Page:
Text: Edgar Allan Poe, “Literary Small Talk (part II),” American Museum (Baltimore), vol. II, no. 2, February 1839, pp. 133-134


[page 133, unnumbered:]



GIBBONS “splendid and stately but artificial style,” is often discussed; yet its details have never, to my knowledge, been satisfactorily pointed out. The peculiar construction of his sentences, being since adopted by his imitators without that just reason which, perhaps, influenced the historian, has greatly vitiated our language. For in these imitations the body is copied, without the soul, of his phraseology. It will be easy to show wherein his chief peculiarity lies — yet this, I believe, has never been shown. In his autobiography he says — “Many experiments were made before I could hit the middle tone between a dull chronicle, and a rhetorical declamation.” The immense theme of the decline and fall required precisely the kind of sentence which he habitually employed. A world of essential, or at least of valuable, information or remark, had either to be omitted altogether, or collaterally introduced. In his endeavours thus to crowd in his vast stores of research, much of the artificial will, of course, be apparent; yet I cannot see that any other method would have answered as well. For example, take a passage at random:

“The proximity of its situation to that of Gaul, seemed to invite their arms; the pleasing, although doubtful, intelligence of a pearl-fishery, attracted their avarice; and, as Britain was viewed in the light of a distant and insulated world, the conquest scarcely formed any exception to the general system of continental measures; after a war of about forty years, undertaken by the most stupid, maintained by the most dissolute, and terminated by the most timid of all the emperors, the far greater part of the island submitted to the Roman yoke.”

The facts and allusions here indirectly given might have been easily dilated into a page. It is this indirectness of observation, then, which forms the soul of the style of Gibbon, of which the apparently pompous phraseology is the body.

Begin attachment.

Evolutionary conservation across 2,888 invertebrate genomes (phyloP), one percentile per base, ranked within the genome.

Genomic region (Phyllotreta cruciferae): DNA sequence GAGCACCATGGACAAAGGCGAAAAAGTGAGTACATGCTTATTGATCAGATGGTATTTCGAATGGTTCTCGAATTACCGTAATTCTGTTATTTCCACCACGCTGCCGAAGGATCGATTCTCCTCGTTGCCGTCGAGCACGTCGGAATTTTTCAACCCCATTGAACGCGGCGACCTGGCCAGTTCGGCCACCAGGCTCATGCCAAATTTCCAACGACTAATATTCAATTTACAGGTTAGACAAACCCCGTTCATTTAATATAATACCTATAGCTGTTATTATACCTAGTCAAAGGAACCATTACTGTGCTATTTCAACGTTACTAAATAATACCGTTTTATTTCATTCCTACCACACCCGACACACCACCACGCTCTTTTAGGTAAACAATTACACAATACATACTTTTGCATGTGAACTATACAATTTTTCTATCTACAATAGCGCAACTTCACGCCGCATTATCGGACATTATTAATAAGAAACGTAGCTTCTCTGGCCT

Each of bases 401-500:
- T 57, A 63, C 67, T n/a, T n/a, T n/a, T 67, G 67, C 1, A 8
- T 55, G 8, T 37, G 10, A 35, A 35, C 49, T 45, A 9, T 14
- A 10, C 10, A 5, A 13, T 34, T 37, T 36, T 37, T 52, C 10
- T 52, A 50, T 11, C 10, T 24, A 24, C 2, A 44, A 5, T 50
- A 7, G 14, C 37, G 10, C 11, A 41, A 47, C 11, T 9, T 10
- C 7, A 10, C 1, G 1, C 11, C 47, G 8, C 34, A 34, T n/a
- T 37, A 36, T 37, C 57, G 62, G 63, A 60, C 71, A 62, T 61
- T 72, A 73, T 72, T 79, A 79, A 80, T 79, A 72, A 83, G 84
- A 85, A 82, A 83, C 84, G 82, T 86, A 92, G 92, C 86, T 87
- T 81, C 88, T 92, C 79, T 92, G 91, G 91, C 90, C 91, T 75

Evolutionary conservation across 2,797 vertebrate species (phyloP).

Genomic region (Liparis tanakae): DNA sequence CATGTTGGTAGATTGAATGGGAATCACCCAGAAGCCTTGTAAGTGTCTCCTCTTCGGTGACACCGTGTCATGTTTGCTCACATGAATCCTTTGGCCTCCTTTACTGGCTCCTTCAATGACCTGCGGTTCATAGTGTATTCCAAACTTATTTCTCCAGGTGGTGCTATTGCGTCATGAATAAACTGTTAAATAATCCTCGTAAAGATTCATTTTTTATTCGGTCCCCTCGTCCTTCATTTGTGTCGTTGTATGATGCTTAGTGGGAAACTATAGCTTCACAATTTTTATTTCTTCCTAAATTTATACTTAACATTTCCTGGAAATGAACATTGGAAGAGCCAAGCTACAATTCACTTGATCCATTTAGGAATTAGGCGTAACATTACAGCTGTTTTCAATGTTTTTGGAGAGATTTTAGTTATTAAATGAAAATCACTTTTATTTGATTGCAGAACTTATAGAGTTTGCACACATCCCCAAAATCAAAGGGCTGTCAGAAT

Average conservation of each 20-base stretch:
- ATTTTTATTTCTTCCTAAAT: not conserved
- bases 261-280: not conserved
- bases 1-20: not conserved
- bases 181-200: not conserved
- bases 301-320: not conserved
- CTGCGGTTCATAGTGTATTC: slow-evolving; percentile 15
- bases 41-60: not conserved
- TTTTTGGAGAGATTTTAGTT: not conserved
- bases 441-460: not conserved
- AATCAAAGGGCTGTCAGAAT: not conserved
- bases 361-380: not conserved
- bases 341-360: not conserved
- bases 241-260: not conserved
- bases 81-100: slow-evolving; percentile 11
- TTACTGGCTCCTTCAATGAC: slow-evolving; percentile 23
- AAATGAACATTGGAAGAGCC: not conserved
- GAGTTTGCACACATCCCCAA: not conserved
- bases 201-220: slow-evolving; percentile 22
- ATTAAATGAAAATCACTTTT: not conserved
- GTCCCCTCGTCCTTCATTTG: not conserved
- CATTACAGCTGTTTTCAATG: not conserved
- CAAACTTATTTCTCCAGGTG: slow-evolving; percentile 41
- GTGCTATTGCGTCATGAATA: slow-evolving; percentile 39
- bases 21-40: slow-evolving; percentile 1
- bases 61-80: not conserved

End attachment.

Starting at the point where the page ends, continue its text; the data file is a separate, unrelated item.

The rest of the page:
Another peculiarity, somewhat akin to this, has less reason to recommend it, and grows out of an ill-concealed admiration and imitation of Johnson, whom he styles “a bigoted, [page 134:] yet vigorous mind.” I mean the coupling in one sentence matters that have but a very shadow of connexion. For instance —

“The Life of Julian, by the Abbé de la Breterie, first introduced me to the man and to the times, and I should be glad to recover my first essay on the truth of the miracle which stopped the rebuilding of the temple at Jerusalem.” This laughable Gibbonism is still a great favourite with the stellæ minores of our literature.

In the historian's statements regarding the composition of his work, there occurs a contradiction worthy of notice. “I will add a fact” — he in one place says — “which has seldom occurred in the composition of six quartos; my rough MMS. without any intermediate copy, has been sent to press.[[”]] In other passages he speaks of “frequent experiments,” and states distinctly, that “three times did he compose the first chapter, twice the second and third” — and that “the fifteenth and sixteenth chapters have been reduced, by successive revisals, from a large volume to their present size;” upon every page of the work, indeed, there is most ample evidence of the limæ labor.


Voltaire betrays, on many occasions, an almost incredible ignorance of antiquity and its affairs. One of his saddest blunders is that of assigning the Canary Islands to the Roman empire.


There is something of naivete, if not much of logic, in these words of the Germans to the Ubii of Cologne, commanding them to cast off the Roman yoke. “Postulamus a vobis” — say they — “muros coloniæ, munimenta servitii, detrahatis; etiam fera animalia, si clausa teneas, virtutis obliviscuntur.”




The table of contents for the volume lists: “Literary Small Talk.  By Edgar A. Poe, - - - - - - - - 60, 133.” The running page heading appears only on the non-title pages and reads: “LITERARY SMALL TALK.”

It is interesting to note that this item does not fill the two pages it occupies, even with the insertion of additional space and short lines between items, lines which are not used to divide items in the first installment of “Literary Small Talk.” It is possible that some item was omitted at the last moment, or that Poe was unable to provide sufficient material to fill out the page.


[S:1 - AM, 1839] - Edgar Allan Poe Society of Baltimore - Works - Misc - Literary Small Talk (part 02)]